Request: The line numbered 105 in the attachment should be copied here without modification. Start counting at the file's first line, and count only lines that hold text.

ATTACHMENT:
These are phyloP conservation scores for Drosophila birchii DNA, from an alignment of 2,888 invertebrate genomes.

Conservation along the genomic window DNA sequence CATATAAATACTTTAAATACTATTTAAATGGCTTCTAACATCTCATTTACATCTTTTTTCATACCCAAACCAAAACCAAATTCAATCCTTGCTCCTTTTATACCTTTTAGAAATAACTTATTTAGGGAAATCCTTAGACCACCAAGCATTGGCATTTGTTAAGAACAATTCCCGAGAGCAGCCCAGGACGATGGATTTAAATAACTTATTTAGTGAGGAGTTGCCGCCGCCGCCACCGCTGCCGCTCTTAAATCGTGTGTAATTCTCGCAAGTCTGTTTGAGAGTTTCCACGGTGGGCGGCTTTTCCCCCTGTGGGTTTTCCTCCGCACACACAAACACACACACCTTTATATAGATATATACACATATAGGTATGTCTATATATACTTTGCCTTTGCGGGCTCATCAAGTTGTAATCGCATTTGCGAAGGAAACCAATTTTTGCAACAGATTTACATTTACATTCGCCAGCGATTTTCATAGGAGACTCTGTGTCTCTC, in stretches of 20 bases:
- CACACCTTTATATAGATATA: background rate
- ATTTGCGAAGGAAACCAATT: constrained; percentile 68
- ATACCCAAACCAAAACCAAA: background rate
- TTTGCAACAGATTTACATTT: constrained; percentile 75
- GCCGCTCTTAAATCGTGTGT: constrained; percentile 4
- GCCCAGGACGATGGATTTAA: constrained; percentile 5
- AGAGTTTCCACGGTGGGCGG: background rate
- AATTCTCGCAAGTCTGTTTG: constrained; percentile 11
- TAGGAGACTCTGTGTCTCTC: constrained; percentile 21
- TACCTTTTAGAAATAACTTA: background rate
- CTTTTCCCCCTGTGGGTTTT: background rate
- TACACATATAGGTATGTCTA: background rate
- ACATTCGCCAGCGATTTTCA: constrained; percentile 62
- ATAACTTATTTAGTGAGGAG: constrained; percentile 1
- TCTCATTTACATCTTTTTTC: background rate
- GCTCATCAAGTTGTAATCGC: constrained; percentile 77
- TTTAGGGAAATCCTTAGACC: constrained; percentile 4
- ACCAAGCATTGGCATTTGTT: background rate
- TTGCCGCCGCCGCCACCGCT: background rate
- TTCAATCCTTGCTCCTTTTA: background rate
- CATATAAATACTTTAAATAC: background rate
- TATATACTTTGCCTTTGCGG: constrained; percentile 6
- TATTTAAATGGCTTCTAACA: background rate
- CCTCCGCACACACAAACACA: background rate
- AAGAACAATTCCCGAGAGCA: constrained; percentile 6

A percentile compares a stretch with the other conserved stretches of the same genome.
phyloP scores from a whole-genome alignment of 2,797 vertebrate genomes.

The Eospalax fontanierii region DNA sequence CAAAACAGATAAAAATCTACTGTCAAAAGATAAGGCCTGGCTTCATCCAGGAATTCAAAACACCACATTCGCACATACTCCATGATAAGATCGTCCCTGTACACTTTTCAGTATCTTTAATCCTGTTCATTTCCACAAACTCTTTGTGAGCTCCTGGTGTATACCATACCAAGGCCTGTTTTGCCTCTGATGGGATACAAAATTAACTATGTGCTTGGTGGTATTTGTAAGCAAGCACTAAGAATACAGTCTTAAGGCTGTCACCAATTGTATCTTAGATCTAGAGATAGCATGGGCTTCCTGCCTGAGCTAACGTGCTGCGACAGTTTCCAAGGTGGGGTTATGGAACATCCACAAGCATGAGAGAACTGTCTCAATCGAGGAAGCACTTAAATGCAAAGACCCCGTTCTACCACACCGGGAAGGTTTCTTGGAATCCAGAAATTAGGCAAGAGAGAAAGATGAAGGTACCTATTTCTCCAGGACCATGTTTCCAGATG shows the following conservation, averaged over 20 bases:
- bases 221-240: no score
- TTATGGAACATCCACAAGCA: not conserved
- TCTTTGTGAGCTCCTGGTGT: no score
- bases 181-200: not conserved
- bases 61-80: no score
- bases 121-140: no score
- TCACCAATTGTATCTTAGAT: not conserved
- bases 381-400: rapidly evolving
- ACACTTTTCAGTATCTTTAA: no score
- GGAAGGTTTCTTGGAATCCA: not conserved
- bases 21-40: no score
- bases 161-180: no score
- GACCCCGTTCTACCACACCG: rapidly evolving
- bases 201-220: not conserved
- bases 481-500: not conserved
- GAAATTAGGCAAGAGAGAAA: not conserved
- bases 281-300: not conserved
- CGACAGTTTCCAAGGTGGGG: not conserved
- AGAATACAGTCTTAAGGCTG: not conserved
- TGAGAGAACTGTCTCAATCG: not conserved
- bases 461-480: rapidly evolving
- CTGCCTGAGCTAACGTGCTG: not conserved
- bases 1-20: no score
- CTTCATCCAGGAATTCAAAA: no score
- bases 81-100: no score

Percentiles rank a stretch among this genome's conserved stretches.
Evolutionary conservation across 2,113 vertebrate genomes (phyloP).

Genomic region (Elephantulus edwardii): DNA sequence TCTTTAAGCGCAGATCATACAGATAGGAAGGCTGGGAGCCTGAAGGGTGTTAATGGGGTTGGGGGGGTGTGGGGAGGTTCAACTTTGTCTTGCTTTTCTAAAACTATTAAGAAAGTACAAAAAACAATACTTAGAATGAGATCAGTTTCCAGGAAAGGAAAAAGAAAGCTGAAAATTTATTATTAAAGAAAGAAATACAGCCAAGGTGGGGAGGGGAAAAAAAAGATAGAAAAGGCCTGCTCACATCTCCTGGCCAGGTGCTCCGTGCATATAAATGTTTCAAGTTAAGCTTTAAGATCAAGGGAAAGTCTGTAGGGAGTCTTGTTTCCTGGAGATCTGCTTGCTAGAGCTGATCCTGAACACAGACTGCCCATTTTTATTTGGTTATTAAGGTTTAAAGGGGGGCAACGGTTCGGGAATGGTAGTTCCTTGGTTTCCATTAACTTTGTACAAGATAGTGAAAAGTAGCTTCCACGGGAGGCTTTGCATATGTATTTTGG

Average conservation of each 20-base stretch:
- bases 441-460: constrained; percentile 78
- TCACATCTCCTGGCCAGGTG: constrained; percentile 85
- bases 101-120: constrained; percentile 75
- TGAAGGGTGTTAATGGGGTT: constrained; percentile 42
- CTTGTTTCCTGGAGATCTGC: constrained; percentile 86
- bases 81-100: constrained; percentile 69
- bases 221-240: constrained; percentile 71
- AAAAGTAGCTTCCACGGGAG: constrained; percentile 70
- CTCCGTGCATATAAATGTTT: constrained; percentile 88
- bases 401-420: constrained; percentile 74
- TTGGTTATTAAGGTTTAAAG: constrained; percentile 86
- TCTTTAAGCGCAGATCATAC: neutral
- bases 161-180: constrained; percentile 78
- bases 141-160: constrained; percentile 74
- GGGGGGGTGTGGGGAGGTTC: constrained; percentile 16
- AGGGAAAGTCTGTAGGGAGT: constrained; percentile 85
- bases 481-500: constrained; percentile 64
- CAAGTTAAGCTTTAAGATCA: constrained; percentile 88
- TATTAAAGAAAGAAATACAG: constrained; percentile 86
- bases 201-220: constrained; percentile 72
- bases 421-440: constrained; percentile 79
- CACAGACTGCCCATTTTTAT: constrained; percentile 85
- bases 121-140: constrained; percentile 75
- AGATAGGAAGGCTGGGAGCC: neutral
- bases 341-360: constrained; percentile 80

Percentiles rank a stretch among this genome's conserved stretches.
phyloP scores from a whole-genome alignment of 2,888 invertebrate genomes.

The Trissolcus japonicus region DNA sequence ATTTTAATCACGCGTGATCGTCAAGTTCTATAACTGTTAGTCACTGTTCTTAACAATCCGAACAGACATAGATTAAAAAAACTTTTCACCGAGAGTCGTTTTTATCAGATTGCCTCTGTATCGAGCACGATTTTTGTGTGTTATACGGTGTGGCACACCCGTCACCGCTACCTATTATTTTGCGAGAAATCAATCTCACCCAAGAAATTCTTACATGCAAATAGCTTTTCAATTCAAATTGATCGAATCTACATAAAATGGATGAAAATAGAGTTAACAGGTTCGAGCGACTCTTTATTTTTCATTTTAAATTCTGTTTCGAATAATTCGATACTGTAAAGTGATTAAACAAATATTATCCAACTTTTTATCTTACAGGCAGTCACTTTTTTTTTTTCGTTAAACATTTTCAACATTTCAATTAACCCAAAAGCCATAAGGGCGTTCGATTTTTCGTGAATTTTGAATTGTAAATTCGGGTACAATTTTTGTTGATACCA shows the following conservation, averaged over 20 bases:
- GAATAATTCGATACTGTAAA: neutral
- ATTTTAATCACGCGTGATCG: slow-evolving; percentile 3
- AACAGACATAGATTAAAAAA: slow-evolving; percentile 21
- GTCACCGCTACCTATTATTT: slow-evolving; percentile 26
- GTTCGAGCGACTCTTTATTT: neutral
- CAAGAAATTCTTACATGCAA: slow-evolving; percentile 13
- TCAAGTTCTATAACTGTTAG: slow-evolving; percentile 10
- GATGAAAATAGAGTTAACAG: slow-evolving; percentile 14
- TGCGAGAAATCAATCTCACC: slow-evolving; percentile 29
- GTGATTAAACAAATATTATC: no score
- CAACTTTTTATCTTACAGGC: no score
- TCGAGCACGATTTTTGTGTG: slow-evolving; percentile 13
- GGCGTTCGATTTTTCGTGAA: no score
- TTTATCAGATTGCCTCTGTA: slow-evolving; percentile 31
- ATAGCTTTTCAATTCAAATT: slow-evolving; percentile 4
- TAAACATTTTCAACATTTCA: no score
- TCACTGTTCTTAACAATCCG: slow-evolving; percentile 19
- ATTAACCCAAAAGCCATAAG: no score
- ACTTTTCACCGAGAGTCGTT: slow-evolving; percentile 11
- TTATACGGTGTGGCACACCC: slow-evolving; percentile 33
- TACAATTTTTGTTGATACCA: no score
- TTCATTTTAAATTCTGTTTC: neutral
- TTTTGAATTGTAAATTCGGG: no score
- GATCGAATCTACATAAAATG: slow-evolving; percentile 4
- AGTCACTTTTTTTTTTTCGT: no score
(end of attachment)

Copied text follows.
- ATTAACCCAAAAGCCATAAG: no score